Jews and Arabs in Israel need to focus on common values in order to foster coexistence and overcome the scars of the inter-communal violence in May and ethnic societal tensions more broadly, head of the Tzohar rabbinical association Rabbi David Stav said at The Jerusalem Post Conference on Tuesday.
Speaking in a panel discussion, Stav also rejected any idea that Jews should have greater rights than non-Jews in the State of Israel, saying that equal rights for all citizens was crucial for Israel as a democracy.
“I still believe that if there is a solution to coexistence for Jews ad Arabs it is based on a common denominator that we share together, and these are the values of faith, charity, and family,” said Stav.
“I know from a lot of meetings I have had with Arabs from Lod, Acre, Sakhnin, and other places, that we have so much in common and I urge politicians stop talking about territories and politics, and start talking about the values we share together.”
The rabbi said that although “we know that this Holy Land was given to Jewish people” it was essential that all citizens of Israel have equal rights, without which democracy in the country would be “impossible.”
Also on the panel was Rabbi Ari Lamm, CEO of the Bnai Zion organization who waxed lyrical about Hebrew civilization’s “story-telling” tradition and its importance for national unity and as a tool to fix political polarization.
“To keep a nation together you need stories, you need purpose, you need mission,” said Lamm.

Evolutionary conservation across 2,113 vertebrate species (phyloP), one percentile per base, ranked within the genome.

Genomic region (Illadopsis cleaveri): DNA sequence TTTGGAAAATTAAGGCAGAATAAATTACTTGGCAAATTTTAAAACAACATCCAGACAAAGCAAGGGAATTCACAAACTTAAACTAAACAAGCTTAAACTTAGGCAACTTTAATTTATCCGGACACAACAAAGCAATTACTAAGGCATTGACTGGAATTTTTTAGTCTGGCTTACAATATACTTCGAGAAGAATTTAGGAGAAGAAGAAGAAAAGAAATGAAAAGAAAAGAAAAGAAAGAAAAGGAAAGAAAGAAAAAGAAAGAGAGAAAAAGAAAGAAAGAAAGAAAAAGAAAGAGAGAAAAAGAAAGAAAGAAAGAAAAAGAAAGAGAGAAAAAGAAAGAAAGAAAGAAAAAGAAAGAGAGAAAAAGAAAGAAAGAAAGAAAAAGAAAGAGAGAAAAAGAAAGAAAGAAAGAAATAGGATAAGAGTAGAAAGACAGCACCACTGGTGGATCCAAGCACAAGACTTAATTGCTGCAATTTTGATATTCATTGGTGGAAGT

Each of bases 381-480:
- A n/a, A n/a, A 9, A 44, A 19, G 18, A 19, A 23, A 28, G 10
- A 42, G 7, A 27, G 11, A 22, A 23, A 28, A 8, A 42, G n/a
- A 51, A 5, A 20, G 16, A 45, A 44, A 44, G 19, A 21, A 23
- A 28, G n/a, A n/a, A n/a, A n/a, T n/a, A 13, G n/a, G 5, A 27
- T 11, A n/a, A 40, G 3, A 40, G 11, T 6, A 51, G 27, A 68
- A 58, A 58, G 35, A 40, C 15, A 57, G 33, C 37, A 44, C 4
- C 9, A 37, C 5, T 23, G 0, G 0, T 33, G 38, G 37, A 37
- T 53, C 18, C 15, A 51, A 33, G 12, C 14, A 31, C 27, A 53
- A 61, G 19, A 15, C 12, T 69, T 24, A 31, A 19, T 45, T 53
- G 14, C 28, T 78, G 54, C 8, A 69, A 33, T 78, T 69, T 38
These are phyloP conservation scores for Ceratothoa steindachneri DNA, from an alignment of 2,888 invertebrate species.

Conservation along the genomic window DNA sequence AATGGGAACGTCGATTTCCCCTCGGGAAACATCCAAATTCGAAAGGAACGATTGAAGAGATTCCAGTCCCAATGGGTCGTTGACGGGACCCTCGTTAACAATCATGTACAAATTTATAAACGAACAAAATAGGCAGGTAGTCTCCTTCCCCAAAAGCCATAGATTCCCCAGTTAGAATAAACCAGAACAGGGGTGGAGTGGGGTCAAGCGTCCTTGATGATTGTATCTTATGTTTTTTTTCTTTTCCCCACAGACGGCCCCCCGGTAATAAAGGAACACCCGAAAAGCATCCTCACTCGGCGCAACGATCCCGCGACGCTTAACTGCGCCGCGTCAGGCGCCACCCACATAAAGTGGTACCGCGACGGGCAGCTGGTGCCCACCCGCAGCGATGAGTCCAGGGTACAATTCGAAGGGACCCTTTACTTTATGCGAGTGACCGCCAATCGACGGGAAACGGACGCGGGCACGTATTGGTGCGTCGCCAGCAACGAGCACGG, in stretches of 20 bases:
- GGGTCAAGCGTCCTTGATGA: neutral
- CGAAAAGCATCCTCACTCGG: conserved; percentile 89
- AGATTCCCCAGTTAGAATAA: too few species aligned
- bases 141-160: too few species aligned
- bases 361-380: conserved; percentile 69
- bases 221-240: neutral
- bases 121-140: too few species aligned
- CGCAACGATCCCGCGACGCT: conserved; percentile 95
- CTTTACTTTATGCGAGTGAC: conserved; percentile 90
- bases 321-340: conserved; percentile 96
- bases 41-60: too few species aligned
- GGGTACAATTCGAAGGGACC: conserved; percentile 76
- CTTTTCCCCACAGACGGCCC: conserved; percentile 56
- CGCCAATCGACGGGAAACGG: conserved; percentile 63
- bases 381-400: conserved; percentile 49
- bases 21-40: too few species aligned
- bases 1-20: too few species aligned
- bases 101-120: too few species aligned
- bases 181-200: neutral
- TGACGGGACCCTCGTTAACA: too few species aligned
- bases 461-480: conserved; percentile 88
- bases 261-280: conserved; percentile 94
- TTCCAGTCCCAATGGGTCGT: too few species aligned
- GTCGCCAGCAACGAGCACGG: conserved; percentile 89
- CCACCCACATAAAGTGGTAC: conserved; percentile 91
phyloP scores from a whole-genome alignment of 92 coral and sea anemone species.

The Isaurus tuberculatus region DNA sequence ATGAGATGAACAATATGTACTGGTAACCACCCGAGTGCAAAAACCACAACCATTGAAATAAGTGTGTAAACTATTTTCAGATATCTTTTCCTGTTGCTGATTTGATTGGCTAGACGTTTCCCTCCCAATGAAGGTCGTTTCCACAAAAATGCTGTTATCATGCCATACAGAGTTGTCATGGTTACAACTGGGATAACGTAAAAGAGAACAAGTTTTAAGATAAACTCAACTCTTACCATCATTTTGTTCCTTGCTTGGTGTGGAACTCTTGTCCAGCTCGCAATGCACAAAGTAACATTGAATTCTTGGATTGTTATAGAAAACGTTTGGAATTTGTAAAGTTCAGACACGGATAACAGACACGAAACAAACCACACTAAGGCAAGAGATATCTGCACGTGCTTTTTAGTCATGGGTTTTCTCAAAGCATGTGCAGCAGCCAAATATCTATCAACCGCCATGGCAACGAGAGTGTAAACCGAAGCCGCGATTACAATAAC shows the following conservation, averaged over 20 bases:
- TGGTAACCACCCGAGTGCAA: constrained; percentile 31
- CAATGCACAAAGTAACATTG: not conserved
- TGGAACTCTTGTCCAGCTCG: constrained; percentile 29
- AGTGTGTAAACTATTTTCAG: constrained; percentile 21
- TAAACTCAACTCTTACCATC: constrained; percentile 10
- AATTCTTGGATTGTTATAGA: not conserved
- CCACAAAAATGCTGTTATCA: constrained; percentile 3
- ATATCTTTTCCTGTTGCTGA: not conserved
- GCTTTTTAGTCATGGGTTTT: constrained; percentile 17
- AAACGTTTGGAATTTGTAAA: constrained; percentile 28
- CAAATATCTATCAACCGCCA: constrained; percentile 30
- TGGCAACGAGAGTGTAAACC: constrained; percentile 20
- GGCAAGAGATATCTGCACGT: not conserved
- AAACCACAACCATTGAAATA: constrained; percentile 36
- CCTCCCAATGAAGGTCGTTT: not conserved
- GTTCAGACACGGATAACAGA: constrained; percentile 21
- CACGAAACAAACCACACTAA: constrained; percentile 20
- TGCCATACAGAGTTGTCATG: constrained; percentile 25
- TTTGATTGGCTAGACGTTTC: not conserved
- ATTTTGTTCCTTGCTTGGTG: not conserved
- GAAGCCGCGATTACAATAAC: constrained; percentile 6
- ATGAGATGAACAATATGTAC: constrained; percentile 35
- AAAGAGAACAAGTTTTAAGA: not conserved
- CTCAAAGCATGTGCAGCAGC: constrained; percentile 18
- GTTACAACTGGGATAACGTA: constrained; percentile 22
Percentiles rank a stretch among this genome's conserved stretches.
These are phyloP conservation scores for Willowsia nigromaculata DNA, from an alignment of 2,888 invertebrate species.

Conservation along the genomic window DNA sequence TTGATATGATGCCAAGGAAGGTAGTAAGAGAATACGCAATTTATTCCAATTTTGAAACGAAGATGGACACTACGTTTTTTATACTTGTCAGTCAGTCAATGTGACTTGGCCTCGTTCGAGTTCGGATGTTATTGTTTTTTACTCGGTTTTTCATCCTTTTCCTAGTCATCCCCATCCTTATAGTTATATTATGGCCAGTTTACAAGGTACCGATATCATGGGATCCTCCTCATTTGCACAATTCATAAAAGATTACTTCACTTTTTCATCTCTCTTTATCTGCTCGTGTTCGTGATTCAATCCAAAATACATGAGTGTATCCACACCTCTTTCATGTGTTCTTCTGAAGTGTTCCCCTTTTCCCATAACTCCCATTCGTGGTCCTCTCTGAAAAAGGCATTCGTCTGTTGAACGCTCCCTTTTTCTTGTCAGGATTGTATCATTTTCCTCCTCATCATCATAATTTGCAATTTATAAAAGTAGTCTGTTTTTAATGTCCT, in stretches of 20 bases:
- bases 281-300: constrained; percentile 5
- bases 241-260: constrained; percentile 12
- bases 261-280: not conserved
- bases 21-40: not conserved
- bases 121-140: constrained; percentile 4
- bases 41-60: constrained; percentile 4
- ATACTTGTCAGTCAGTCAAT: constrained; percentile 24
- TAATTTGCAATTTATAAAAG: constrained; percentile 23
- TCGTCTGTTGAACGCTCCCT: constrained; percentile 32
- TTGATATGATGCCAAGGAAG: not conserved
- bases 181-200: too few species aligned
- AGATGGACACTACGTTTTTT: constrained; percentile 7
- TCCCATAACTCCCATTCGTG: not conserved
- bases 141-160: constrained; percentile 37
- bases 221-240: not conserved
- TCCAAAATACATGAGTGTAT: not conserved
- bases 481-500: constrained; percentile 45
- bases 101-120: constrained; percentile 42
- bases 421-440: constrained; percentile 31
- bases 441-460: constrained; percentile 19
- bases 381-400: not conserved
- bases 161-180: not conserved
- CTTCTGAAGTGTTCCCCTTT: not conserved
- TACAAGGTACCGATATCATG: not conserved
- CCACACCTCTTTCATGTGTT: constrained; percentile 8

“In the history of human thought, it has always and only been Biblical civilization and society which has shown us the blueprint for story-telling and a great shared moral common mission.”
Col. (ret.) Eran Lerman, Editor-in-chief, The Jerusalem Strategic Tribune, emphasized that in Israel’s conflicts with its regional enemies it was important to distinguish between violent extremists versions of Islam, as expounded and carried out by the Islamic Republic of Iran and its various proxies such as Hezbollah and Hamas, and the broader Islamic world.
“Our common enemy is not Islam as a religion or civilization, which belongs to the community of civilizations that have contributed to world history, but a modern totalitarian version, or perversion of religion, which I would call modern totalitarian Islamism,” said Lerman.
It is important for Israeli diplomats and leaders to keep that in mind and express it… I’m gratified that Israeli leaders have Iftar dinners, I’m gratified to know that we understand this distinction and we bear in mind who the real enemy is.”
Returning to internal Israeli challenges, Dr. Gil Pereg, CEO of the Darca Schools non-profit organization which works to improve educational opportunities for school-aged youth in Israel’s periphery, lamented what he said was a low level of high-school matriculation in the country nationally.
He added that matriculation rates were even worse in the periphery which he described as “unfair and immoral and not sustainable,” and set out what needs to be done to reverse these trends.
“If you fund schools in a fair way, on a level playing field, and give schools [in weaker socio-economic areas of the country] the same amount of financial support that strong communities can offer, and secondly fix the leadership of these schools and bring in talented principals, then students in these schools can achieve the same as those in stronger parts of the country,” said Pereg.